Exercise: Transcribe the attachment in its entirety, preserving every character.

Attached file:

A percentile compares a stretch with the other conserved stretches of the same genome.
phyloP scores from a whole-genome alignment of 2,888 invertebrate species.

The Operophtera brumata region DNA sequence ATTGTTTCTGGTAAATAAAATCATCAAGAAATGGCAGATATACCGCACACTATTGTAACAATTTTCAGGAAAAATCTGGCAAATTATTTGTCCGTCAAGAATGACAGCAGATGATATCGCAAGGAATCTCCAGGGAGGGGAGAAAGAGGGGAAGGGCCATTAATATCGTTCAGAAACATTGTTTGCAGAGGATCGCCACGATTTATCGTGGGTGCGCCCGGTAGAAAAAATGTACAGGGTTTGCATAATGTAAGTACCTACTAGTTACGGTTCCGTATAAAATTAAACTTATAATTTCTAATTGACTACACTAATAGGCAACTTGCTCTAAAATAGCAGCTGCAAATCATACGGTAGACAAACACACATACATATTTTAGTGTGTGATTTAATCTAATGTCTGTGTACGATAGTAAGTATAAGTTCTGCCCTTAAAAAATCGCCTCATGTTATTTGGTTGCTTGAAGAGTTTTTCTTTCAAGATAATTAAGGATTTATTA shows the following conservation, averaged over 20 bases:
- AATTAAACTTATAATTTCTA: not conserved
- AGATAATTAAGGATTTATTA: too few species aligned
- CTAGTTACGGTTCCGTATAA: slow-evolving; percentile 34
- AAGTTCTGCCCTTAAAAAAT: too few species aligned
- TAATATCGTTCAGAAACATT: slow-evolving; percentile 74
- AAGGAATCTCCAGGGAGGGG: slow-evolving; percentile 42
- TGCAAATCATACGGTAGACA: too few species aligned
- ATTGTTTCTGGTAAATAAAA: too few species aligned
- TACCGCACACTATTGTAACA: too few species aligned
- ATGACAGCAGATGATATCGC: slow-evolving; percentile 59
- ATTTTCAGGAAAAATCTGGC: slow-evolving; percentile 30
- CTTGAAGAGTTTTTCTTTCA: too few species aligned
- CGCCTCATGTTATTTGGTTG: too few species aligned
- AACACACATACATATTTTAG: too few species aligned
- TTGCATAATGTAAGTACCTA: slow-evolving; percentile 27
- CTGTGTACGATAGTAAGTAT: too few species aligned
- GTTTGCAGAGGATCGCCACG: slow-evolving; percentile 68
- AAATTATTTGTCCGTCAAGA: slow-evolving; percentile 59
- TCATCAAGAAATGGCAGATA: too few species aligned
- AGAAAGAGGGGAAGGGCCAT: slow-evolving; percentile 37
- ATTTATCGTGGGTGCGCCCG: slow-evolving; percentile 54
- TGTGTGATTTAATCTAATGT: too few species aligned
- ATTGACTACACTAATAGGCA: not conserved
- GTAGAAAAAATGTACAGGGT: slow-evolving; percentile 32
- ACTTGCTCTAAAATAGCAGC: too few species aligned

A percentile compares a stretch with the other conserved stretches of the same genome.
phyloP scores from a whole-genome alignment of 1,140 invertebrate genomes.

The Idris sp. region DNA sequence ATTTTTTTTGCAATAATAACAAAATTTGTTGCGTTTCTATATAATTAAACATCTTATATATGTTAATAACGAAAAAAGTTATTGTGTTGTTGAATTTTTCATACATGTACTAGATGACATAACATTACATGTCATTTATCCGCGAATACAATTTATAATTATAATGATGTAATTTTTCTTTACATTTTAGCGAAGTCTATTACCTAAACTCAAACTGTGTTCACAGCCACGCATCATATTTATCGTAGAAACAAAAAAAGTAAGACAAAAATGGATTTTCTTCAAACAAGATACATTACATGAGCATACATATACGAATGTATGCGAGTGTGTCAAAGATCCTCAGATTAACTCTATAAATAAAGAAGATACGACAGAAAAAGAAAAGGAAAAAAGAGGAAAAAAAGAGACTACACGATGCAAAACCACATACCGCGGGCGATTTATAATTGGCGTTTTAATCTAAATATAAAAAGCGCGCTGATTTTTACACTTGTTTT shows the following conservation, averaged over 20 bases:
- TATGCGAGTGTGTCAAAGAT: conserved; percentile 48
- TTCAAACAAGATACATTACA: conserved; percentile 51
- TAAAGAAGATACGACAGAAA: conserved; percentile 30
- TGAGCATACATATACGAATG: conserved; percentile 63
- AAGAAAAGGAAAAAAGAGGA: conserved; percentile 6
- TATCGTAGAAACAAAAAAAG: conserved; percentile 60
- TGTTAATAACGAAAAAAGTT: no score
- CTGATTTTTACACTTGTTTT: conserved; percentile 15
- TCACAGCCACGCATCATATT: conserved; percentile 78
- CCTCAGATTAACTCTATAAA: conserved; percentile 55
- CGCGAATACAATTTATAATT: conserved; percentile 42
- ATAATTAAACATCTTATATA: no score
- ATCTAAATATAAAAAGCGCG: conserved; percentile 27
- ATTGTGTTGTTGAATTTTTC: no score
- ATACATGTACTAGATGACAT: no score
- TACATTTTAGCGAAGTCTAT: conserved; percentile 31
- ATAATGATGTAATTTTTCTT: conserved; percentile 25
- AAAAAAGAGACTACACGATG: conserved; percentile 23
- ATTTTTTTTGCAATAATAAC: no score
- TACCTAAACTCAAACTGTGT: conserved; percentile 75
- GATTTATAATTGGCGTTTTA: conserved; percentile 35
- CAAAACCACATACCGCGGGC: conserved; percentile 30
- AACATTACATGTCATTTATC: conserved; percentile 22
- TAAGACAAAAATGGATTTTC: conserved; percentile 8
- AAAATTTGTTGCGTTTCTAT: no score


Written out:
A percentile compares a stretch with the other conserved stretches of the same genome.
phyloP scores from a whole-genome alignment of 2,888 invertebrate species.

The Operophtera brumata region DNA sequence ATTGTTTCTGGTAAATAAAATCATCAAGAAATGGCAGATATACCGCACACTATTGTAACAATTTTCAGGAAAAATCTGGCAAATTATTTGTCCGTCAAGAATGACAGCAGATGATATCGCAAGGAATCTCCAGGGAGGGGAGAAAGAGGGGAAGGGCCATTAATATCGTTCAGAAACATTGTTTGCAGAGGATCGCCACGATTTATCGTGGGTGCGCCCGGTAGAAAAAATGTACAGGGTTTGCATAATGTAAGTACCTACTAGTTACGGTTCCGTATAAAATTAAACTTATAATTTCTAATTGACTACACTAATAGGCAACTTGCTCTAAAATAGCAGCTGCAAATCATACGGTAGACAAACACACATACATATTTTAGTGTGTGATTTAATCTAATGTCTGTGTACGATAGTAAGTATAAGTTCTGCCCTTAAAAAATCGCCTCATGTTATTTGGTTGCTTGAAGAGTTTTTCTTTCAAGATAATTAAGGATTTATTA shows the following conservation, averaged over 20 bases:
- AATTAAACTTATAATTTCTA: not conserved
- AGATAATTAAGGATTTATTA: too few species aligned
- CTAGTTACGGTTCCGTATAA: slow-evolving; percentile 34
- AAGTTCTGCCCTTAAAAAAT: too few species aligned
- TAATATCGTTCAGAAACATT: slow-evolving; percentile 74
- AAGGAATCTCCAGGGAGGGG: slow-evolving; percentile 42
- TGCAAATCATACGGTAGACA: too few species aligned
- ATTGTTTCTGGTAAATAAAA: too few species aligned
- TACCGCACACTATTGTAACA: too few species aligned
- ATGACAGCAGATGATATCGC: slow-evolving; percentile 59
- ATTTTCAGGAAAAATCTGGC: slow-evolving; percentile 30
- CTTGAAGAGTTTTTCTTTCA: too few species aligned
- CGCCTCATGTTATTTGGTTG: too few species aligned
- AACACACATACATATTTTAG: too few species aligned
- TTGCATAATGTAAGTACCTA: slow-evolving; percentile 27
- CTGTGTACGATAGTAAGTAT: too few species aligned
- GTTTGCAGAGGATCGCCACG: slow-evolving; percentile 68
- AAATTATTTGTCCGTCAAGA: slow-evolving; percentile 59
- TCATCAAGAAATGGCAGATA: too few species aligned
- AGAAAGAGGGGAAGGGCCAT: slow-evolving; percentile 37
- ATTTATCGTGGGTGCGCCCG: slow-evolving; percentile 54
- TGTGTGATTTAATCTAATGT: too few species aligned
- ATTGACTACACTAATAGGCA: not conserved
- GTAGAAAAAATGTACAGGGT: slow-evolving; percentile 32
- ACTTGCTCTAAAATAGCAGC: too few species aligned

A percentile compares a stretch with the other conserved stretches of the same genome.
phyloP scores from a whole-genome alignment of 1,140 invertebrate genomes.

The Idris sp. region DNA sequence ATTTTTTTTGCAATAATAACAAAATTTGTTGCGTTTCTATATAATTAAACATCTTATATATGTTAATAACGAAAAAAGTTATTGTGTTGTTGAATTTTTCATACATGTACTAGATGACATAACATTACATGTCATTTATCCGCGAATACAATTTATAATTATAATGATGTAATTTTTCTTTACATTTTAGCGAAGTCTATTACCTAAACTCAAACTGTGTTCACAGCCACGCATCATATTTATCGTAGAAACAAAAAAAGTAAGACAAAAATGGATTTTCTTCAAACAAGATACATTACATGAGCATACATATACGAATGTATGCGAGTGTGTCAAAGATCCTCAGATTAACTCTATAAATAAAGAAGATACGACAGAAAAAGAAAAGGAAAAAAGAGGAAAAAAAGAGACTACACGATGCAAAACCACATACCGCGGGCGATTTATAATTGGCGTTTTAATCTAAATATAAAAAGCGCGCTGATTTTTACACTTGTTTT shows the following conservation, averaged over 20 bases:
- TATGCGAGTGTGTCAAAGAT: conserved; percentile 48
- TTCAAACAAGATACATTACA: conserved; percentile 51
- TAAAGAAGATACGACAGAAA: conserved; percentile 30
- TGAGCATACATATACGAATG: conserved; percentile 63
- AAGAAAAGGAAAAAAGAGGA: conserved; percentile 6
- TATCGTAGAAACAAAAAAAG: conserved; percentile 60
- TGTTAATAACGAAAAAAGTT: no score
- CTGATTTTTACACTTGTTTT: conserved; percentile 15
- TCACAGCCACGCATCATATT: conserved; percentile 78
- CCTCAGATTAACTCTATAAA: conserved; percentile 55
- CGCGAATACAATTTATAATT: conserved; percentile 42
- ATAATTAAACATCTTATATA: no score
- ATCTAAATATAAAAAGCGCG: conserved; percentile 27
- ATTGTGTTGTTGAATTTTTC: no score
- ATACATGTACTAGATGACAT: no score
- TACATTTTAGCGAAGTCTAT: conserved; percentile 31
- ATAATGATGTAATTTTTCTT: conserved; percentile 25
- AAAAAAGAGACTACACGATG: conserved; percentile 23
- ATTTTTTTTGCAATAATAAC: no score
- TACCTAAACTCAAACTGTGT: conserved; percentile 75
- GATTTATAATTGGCGTTTTA: conserved; percentile 35
- CAAAACCACATACCGCGGGC: conserved; percentile 30
- AACATTACATGTCATTTATC: conserved; percentile 22
- TAAGACAAAAATGGATTTTC: conserved; percentile 8
- AAAATTTGTTGCGTTTCTAT: no score